Getting a CPU utilization breakdown in Prometheus's query language, PromQL
A certain amount of Prometheus's query language is reasonably obvious, but once you start getting into the details and the clever tricks you wind up needing to wrap your mind around how PromQL wants you to think about its world. Today I want to tackle one apparently obvious thing, which is getting a graph (or numbers) of CPU utilization.
Prometheus's host agent (its 'node exporter') gives us perCPU, per mode usage stats as a running counter of seconds in that mode (which is basically what the Linux kernel gives us). A given data point of this looks like:
node_cpu_seconds_total{cpu="1", instance="comps1:9100", job="node", mode="user"} 3632.28
Suppose that we want to know how our machine's entire CPU state breaks down over a time period. Our starting point is the rate over nonidle CPU modes:
irate(node_cpu_seconds_total {mode!="idle"} [1m])
(I'm adding some spaces here to make things wrap better here on Wandering Thoughts; in practice, it's conventional to leave them all out.)
Unfortunately this gives us the rate of individual CPUs (expressed
as time in that mode per second, because rate()
gives us a per
second rate). No problem, let's sum that over everything but the
CPUs:
sum(irate(node_cpu_seconds_total {mode!="idle"} [1m])) without (cpu)
If you do this on a busy system with multiple CPUs, you will soon observe that the numbers add up to more than 1 second. This is because we're summing over multiple CPUs; if each of them is in user mode for all of the time, the summed rate of user mode is however many CPUs we have. In order to turn this into a percentage, we need to divide by how many CPUs the machine has. We could hardcode this, but we may have different numbers of CPUs on different machines. So how do we count how many CPUs we have in a machine?
As a standalone expression, counting CPUs is (sort of):
count(node_cpu_seconds_total) without (cpu)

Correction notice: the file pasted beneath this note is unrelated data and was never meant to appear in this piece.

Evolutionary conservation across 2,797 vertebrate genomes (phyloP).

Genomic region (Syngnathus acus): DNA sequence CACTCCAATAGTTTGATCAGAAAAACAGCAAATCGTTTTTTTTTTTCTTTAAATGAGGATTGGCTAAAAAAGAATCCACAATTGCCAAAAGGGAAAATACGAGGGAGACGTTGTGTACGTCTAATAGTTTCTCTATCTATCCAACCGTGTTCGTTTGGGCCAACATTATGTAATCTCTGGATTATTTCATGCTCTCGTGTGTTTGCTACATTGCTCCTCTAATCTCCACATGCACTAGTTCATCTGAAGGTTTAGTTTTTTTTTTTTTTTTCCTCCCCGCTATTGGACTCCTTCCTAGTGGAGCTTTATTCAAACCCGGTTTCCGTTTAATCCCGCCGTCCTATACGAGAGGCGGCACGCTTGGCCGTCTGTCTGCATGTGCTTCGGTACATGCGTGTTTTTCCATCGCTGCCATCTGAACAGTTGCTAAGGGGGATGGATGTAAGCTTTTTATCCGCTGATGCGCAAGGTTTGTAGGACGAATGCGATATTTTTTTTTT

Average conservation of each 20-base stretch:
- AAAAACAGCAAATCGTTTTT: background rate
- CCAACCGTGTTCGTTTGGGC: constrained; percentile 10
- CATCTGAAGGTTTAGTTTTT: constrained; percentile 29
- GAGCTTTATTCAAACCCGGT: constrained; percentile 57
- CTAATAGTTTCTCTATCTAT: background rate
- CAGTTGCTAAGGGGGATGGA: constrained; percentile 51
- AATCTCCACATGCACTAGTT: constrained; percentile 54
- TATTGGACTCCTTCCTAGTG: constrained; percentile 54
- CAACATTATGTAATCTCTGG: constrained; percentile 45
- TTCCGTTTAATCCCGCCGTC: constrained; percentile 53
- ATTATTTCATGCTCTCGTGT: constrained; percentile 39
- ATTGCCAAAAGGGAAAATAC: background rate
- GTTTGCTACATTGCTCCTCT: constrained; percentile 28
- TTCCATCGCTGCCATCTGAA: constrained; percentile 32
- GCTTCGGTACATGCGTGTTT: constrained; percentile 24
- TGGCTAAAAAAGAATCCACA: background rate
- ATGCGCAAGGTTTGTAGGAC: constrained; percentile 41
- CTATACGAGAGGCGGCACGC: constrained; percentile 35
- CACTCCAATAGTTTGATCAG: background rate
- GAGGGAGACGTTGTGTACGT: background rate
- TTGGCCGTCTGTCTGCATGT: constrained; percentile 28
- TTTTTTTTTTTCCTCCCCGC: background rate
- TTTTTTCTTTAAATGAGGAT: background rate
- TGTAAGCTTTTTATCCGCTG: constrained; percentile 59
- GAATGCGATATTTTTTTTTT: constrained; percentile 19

Let's break this down, since I breezed over 'without (cpu)
' before.
This takes our perCPU, perhost node_cpu_seconds_total
Prometheus
metric, and counts up how many things there are in each distinct
set of labels when you ignore the cpu
label. This doesn't give
us a CPU count number; instead it gives us a CPU count per CPU
mode:
{instance="comps1:9100", job="node", mode="user"} 32
Fortunately this is what we want in the full expression:
(sum(irate(node_cpu_seconds_total {mode!="idle"} [1m])) without (cpu)) / count(node_cpu_seconds_total) without (cpu)
Our right side is a vector, and when you divide by vectors in PromQL, you divide by matching elements (ie, the same set of labels). On the left we have labels and values like this:
{instance="comps1:9100", job="node", mode="user"} 2.9826666666675776
And on the right we have a matching set of labels, as we saw, that gives us the number '32'. So it all works out.
In general, when you're doing this sort of crossmetric operation you need to make it so that the labels come out the same on each side. If you try too hard to turn your CPU count into a pure number, well, it can work if you get the magic right but you probably want to go at it the PromQL way and match the labels the way we have.
(I'm writing this down today because while it all seems obvious and clear to me now, that's because I've spent much of the last week immersed in Prometheus and Grafana. Once we get our entire system set up, it's quite likely that I'll not deal with Prometheus for months at a time and thus will have forgotten all of this 'obvious' stuff by the next time I have to touch something here.)
PS: The choice of irate()
versus rate()
is a complicated subject
that requires an entry of its own. The short version is that if you
are looking at statistics over a short time range with a small
query step, you probably want to use
irate()
with a range selector that is normally a couple of times
your basic sampling interval.